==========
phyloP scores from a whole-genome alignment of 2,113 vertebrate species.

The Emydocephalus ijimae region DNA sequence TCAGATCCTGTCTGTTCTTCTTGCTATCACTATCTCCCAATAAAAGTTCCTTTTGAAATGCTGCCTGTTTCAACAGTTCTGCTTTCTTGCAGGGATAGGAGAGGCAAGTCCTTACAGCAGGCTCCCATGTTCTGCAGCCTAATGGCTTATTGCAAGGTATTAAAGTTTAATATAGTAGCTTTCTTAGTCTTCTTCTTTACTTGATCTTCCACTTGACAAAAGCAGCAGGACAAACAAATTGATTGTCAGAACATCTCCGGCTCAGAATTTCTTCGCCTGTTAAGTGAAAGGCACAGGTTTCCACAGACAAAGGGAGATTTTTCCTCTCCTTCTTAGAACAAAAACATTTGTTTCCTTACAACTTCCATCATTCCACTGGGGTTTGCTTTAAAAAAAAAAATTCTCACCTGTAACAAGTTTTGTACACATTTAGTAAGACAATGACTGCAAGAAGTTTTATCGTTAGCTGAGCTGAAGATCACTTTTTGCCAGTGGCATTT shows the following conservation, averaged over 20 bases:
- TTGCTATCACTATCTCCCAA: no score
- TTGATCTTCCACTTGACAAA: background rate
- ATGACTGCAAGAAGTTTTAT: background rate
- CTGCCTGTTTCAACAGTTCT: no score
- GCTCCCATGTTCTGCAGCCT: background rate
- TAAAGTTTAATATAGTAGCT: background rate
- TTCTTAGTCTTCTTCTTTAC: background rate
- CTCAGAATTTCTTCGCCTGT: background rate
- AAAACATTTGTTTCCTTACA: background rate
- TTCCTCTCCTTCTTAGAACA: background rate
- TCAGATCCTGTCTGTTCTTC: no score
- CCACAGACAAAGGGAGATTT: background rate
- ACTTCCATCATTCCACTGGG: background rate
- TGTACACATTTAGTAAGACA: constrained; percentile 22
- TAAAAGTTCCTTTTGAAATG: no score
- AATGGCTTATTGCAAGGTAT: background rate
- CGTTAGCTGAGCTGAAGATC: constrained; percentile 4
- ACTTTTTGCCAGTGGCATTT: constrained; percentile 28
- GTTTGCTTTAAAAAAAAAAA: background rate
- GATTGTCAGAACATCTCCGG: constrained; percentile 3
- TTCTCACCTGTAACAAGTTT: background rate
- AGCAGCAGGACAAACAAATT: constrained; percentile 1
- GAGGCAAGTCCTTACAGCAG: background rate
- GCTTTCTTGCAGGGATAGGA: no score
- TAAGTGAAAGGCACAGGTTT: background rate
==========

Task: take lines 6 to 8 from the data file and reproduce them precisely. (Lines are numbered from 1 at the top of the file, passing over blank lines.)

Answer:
- CTGCCTGTTTCAACAGTTCT: no score
- GCTCCCATGTTCTGCAGCCT: background rate
- TAAAGTTTAATATAGTAGCT: background rate